Today I craved an upside-down view. Trident CrossFit programmed a great WOD with lunges, russian twists, pullups, and handstand-pushups, but I am home-bound and gym-banned because I tweaked my neck the other day doing heavy squats.
Forbidden to do anything overhead, handstands are out. But I did unroll my yoga mat and invert myself into a downward dog. Boomer’s are much better. She got between my arms and legs and did her own downward dog beneath mine. What a champ she is, that little pup. I couldn’t snap a picture, but know that it was perfect.
Yoga is beautiful to see. It is awkward to do. I want to master it.
I began a book called Mastery by Robert Greene. His reflections on time offer answers to wordless questions that gnaw at me time and time again.
For animals, time is their great enemy. If they are potential prey, wandering too long in a space can spell instant death. If they are predators, waiting too long will only mean the escape of their prey. Time for them also represents physical decay. To a remarkable extent, our hunting ancestors reversed this process. The longer they spent observing something, the deeper their understanding and connection to reality. With experience, their hunting skills would progress. With continued practice, their ability to make effective tools would improve. The body could decay but the mind would continue to learn and adapt. Using time for such effect is the essential ingredient of mastery.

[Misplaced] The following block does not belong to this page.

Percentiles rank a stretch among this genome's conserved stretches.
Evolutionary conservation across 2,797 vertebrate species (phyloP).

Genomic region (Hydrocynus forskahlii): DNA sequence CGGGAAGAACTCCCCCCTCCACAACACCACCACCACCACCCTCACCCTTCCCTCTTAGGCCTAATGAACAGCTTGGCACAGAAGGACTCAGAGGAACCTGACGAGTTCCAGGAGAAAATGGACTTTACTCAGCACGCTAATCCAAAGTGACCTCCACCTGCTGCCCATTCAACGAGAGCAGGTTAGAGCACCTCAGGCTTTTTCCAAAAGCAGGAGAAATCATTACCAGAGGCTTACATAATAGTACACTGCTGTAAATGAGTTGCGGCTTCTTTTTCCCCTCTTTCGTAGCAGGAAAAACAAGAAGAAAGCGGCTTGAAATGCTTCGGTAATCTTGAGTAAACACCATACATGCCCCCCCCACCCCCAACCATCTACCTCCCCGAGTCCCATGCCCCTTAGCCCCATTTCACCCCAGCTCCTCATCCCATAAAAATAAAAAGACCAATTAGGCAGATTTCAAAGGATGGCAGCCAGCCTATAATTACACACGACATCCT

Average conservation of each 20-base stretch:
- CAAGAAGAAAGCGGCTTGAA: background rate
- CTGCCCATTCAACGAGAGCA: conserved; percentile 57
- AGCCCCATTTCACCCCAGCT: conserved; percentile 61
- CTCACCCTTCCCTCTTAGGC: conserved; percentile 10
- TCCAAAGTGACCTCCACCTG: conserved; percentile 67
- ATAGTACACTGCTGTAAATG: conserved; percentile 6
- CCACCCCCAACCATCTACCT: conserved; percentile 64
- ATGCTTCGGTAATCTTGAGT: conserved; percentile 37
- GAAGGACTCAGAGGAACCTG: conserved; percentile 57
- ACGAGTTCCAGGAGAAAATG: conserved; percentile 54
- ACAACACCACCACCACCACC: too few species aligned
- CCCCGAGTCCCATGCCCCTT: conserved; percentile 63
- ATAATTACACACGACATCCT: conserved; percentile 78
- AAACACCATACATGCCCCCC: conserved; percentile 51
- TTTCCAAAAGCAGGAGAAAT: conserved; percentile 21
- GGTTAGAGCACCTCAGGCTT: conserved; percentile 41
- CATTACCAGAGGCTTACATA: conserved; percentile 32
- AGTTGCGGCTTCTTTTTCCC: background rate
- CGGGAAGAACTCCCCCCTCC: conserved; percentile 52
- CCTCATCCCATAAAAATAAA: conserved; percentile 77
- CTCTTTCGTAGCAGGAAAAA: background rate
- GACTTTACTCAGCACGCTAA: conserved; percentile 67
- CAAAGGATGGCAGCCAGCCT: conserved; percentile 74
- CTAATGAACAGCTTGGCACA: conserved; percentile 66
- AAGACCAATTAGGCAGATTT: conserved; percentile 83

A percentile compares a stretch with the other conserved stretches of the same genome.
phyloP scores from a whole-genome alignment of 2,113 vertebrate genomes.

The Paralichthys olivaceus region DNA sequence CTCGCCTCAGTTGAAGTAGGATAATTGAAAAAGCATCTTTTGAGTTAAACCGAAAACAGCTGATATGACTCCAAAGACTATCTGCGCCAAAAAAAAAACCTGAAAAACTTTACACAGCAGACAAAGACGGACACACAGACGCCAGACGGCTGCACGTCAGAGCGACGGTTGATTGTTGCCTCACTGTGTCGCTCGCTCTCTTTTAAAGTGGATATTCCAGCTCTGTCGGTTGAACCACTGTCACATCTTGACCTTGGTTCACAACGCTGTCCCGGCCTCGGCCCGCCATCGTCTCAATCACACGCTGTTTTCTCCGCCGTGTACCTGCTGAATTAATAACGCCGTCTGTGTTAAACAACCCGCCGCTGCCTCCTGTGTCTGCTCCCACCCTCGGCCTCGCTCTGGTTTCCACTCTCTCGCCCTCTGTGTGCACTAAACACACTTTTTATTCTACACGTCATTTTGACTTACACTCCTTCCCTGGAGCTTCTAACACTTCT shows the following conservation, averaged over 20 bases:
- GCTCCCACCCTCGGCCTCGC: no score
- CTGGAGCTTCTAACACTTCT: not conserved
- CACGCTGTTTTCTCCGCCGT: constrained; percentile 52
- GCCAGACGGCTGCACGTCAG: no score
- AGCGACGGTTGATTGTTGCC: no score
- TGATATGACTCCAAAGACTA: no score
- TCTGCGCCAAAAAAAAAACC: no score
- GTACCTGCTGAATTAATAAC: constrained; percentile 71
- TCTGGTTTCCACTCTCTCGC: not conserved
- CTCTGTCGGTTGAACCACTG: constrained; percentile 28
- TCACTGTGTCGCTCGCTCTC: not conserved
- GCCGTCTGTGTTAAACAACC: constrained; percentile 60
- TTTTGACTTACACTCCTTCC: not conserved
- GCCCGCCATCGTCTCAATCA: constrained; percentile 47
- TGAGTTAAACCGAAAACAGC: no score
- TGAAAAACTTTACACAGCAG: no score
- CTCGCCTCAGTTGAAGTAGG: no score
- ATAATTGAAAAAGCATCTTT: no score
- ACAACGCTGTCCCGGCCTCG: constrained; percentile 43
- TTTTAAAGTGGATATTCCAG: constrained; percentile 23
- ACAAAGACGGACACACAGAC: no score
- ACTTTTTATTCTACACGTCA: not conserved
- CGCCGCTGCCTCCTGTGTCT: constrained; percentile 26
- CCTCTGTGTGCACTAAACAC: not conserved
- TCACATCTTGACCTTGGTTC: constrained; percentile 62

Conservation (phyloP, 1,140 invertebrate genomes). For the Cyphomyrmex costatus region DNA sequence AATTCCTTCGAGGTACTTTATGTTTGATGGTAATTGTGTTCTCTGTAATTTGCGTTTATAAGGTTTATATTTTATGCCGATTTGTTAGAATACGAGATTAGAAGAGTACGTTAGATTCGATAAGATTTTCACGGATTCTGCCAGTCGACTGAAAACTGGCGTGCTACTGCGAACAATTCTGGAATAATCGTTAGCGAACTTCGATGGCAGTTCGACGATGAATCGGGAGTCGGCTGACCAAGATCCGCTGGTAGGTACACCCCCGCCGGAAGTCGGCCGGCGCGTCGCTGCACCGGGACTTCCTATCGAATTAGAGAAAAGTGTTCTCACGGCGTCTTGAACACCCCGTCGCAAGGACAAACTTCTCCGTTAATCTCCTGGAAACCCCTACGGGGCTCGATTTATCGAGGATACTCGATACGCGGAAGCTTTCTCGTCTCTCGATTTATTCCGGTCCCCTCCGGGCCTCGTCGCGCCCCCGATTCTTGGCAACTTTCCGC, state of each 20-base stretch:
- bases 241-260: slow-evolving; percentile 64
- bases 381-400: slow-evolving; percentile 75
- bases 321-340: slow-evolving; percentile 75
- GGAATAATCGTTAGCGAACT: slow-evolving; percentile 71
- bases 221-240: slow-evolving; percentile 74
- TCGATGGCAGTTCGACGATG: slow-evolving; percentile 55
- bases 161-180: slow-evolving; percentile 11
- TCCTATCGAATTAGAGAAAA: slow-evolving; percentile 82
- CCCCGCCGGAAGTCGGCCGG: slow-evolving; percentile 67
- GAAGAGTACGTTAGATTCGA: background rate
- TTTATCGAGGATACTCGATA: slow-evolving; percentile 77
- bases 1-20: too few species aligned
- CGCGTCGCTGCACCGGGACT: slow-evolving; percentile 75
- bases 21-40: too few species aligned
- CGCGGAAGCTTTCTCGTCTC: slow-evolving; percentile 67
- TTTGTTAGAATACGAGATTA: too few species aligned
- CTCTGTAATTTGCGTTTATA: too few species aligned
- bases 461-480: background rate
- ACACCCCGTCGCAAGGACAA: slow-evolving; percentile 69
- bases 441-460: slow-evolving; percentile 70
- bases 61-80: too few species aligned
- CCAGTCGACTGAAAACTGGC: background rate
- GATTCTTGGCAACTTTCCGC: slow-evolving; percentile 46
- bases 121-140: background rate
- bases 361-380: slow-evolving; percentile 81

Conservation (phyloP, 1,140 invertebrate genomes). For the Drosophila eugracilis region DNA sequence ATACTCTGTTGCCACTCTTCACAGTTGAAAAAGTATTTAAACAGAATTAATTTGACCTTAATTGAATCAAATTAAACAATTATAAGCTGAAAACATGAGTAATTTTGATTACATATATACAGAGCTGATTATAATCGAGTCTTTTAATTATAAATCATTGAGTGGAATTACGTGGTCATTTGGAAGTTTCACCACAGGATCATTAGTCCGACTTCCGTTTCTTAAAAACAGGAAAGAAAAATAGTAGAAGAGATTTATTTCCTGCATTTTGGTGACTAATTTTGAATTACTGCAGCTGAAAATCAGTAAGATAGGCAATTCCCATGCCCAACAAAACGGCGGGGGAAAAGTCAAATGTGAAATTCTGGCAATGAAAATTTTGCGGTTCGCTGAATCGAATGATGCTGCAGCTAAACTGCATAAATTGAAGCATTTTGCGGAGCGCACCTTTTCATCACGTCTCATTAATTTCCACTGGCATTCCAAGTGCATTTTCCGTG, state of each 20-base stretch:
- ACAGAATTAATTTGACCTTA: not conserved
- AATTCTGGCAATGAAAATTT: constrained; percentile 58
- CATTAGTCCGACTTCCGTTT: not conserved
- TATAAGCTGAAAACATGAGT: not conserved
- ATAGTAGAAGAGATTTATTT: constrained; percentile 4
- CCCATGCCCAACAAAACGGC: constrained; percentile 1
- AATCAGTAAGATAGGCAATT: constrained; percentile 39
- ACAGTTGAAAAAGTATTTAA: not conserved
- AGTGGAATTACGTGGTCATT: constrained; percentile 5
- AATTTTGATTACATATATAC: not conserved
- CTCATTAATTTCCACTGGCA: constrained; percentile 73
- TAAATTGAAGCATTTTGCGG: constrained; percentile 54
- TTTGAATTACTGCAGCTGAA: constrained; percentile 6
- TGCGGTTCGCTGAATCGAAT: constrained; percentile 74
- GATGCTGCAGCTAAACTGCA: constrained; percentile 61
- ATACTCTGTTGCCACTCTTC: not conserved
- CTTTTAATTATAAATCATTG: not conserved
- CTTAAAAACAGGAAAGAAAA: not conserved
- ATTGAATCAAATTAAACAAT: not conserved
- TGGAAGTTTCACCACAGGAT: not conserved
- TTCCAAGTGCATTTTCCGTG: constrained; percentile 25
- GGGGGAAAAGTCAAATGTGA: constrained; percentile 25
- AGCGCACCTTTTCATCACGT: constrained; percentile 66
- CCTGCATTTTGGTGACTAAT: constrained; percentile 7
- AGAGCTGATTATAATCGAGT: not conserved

In fact, we can say that this revolutionary relationship to time fundamentally altered the human mind itself and gave it a particular quality or grain. When we take our time and focus in depth, when we trust that going through a process of months or years will bring us mastery, we work with the grain of this marvelous instrument that developed over so many millions of years. We infallibly move to higher and higher levels of intelligence. We see more deeply and realistically. We practice and make things with skill. We learn to think for ourselves. We become capable of handling complex situations without being overwhelmed. In following this path we become Homo magister, man or woman the Master.
To the extent that we believe we can skip steps, avoid the process, magically gain power through political connections or easy formulas, or depend on our natural talents, we move against this grain and reverse our natural powers. We become slaves to time—as it passes, we grow weaker, less capable, trapped in some dead-end career. We become captive to the opinions and fears of others. Rather than the mind connecting us to reality, we become disconnected and locked in a narrow chamber of thought. The human that depended on focused attention for its survival now becomes the distracted scanning animal, unable to think in depth, yet unable to depend on instincts.
It is the height of stupidity to believe that in the course of your short life, your few decades of consciousness, you can somehow rewire the configurations of your brain through technology and wishful thinking, overcoming the effect of six million years of development. To go against the grain might bring temporary distraction, but time will mercilessly expose your weakness and impatience.
Dawn indicates the passage of time and its infinite cycle. Dawn points the way ahead.